Today is Bastille Day, or as it is more commonly referred to in France, Le Quatorze Juillet. It’s the French equivalent of our Independence Day or as we more commonly call it, the 4th of July. Hmm…perhaps we have more in common with the French than some would care to admit.
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Today we kick off the second annual LWD Francophile Week here on the blog and the LWD Facebook page. I’ve been looking forward to this for weeks and I hope you enjoy it even half as much as I do.
Where it all began…
I cannot recall precisely when my love affair with France and the French language first began. I do recall reading A Little Princess in about 3rd grade and being intrigued with the notion of little Sarah Crewe being able to speak French. By junior high I knew that French was the language I wished to study, despite the fact we lived in Southern California with its large Hispanic population.
People drawn to all things French probably aren’t the most practical-minded at all times. Despite my first-born, people-pleasing, outwardly compliant nature, deep within has always been a highly individual, dreamy, creative and perhaps slightly rebellious nature. Just as most people weren’t aware of my fascination with the hippie culture and my dream of attending Berkeley, they weren’t likely to pick up on those other aspects of my personality. I looked so normal.
I took French in 9th grade (junior high) and all through high school. My junior high teacher was Dutch and had a rather pronounced accent. My high school teacher was an adorable little woman with a thick, southern accent. Despite the fact that I was the top French student and could actually read and write the language pretty well, I didn’t learn to speak it with anything like a proper accent.
My university French professor was much better but I was only able to take two semesters in college. I skipped the first two offered and started in the intermediate level. Unfortunately, they only offered four semesters of French. Just one more and I would have had another minor. Ah, well…
Since that time, I’ve forgotten much of what I knew but I’m hoping to remedy that with the use of the Rosetta Stone computer program. One of my goals is to regain my previous ability to read and write the language, and perhaps even be able to speak it well enough to be of use on our next trip to Paris.
In the meantime, I watch French films and read books with a French connection. I have part of my collection on the little table next to my chair in our bedroom. A little black, French-inspired table I bought a number of years ago at Hobby Lobby, which for some inexplicable reason carries a fairly extensive collection of items with a French flair.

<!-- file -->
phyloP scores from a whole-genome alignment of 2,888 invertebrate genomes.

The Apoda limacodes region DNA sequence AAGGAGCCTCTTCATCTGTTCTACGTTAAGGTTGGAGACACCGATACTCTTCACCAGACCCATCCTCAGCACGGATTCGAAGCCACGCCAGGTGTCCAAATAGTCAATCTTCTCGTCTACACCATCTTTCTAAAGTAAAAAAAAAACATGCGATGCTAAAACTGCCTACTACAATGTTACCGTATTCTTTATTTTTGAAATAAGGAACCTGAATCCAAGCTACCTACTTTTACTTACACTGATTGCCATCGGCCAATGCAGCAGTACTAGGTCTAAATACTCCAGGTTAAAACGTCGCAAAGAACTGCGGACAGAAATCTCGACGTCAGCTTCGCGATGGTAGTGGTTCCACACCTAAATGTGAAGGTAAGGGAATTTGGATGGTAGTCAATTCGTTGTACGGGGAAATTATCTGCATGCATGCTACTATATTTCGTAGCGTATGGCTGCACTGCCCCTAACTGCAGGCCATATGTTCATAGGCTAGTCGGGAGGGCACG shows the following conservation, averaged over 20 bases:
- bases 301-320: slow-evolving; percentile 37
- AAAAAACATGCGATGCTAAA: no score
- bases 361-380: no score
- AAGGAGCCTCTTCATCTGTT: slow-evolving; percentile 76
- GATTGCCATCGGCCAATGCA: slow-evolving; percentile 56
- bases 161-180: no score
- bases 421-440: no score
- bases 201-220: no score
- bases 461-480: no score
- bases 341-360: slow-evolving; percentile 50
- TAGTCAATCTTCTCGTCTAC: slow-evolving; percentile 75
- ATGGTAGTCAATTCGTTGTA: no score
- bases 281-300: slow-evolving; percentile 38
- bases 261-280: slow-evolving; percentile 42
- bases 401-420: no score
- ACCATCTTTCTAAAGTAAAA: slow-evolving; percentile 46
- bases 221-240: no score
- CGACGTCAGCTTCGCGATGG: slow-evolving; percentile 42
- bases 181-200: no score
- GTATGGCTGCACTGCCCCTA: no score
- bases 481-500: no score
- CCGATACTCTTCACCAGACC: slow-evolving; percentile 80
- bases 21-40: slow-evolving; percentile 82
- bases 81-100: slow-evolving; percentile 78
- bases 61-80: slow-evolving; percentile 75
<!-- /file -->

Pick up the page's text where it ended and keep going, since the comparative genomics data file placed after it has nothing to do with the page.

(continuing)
I enjoy French food and some French music. I find the architecture of Paris to be absolutely stunning. My well-known obsession with New Orleans began all because we needed a honeymoon location within driving distance and the French influence in New Orleans tipped the scales for me. My ability to read a French menu came in handy when we splurged on an expensive dinner at Antoine’s. I’m not sure how I managed it but I still have the menu from that honeymoon dinner. I don’t think I stole it…
For as long as I can remember I wanted to go to Paris. My dream came true in 2014 when David surprised me with a trip for my birthday. It was everything I had always dreamed it would be.
I’m now plotting another trip to Paris but in the meantime I’ll feed my Francophilia with French films (thank you, Netflix!), French books and blogs, music and Rosetta Stone. AND…my relatively new Facebook group – French Chic. If you’re a Francophile, too, I hope you’ll join the group.
In the week ahead I’ll be blogging about Francophile topics such as food, books, films, culture and more. The LWD Facebook page will also have a decidedly Francophile tone, as well.
For now I’ll close with some favorite French quotes:
“To scatter joy, to beam with happiness, to possess amid somber
things an exhalation of light, to be the gilding of destiny, to be
harmony, to be grace, to be prettiness, is to render a service.
Beauty does one good by being beautiful.”~Victor Hugo
“Those who have been too long at their labor, who have drunk too long at the cup of voluptuousness, who feel they have become temporarily inhumane, who are tormented by their families, who find life sad and love ephemeral; they should all eat chocolate and they will be comforted.”~Jean Anthelme Brillat-Savarin
“And the day came when the risk [it took] to remain tight in the bud
was more painful than the risk it took to blossom.”~Anais Nin
“In order to be irreplaceable one must always be different.”~ Coco Chanel
“I can’t understand how a woman can leave the house without fixing
herself up a little, if only out of politeness. And then you never
know — maybe that’s the day she has a date with destiny – and it’s
best to be as pretty as possible for destiny.”~ Coco Chanel.